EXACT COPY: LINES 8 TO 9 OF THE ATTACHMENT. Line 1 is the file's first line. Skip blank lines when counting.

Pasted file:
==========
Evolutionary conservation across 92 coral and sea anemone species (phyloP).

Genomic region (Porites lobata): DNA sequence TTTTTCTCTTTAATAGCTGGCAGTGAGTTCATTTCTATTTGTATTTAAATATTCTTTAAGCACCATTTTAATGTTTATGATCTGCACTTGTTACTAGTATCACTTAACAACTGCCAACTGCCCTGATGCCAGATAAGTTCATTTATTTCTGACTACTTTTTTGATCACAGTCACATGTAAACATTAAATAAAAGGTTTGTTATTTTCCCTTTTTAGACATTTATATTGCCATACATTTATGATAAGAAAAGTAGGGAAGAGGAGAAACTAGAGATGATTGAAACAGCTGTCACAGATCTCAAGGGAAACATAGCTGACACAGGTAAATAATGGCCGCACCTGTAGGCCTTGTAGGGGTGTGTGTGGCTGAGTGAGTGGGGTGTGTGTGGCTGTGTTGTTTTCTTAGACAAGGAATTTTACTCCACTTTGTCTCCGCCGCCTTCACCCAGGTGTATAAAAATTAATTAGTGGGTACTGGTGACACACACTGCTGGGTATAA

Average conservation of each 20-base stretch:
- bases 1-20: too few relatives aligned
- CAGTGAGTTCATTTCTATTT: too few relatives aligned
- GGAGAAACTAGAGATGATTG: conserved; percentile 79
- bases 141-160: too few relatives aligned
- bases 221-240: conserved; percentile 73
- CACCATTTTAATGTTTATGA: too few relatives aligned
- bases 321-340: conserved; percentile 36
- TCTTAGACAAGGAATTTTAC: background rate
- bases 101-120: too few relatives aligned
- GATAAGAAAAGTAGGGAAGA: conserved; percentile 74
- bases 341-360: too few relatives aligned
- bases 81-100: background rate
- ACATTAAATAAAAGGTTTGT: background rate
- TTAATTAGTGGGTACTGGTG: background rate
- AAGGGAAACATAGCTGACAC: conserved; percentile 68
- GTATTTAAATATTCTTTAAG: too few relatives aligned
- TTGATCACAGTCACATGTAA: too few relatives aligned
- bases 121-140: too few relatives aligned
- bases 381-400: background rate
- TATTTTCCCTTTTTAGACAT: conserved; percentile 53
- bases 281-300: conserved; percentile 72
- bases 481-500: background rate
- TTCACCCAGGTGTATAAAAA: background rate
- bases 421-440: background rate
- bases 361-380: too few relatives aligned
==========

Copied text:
- bases 221-240: conserved; percentile 73
- CACCATTTTAATGTTTATGA: too few relatives aligned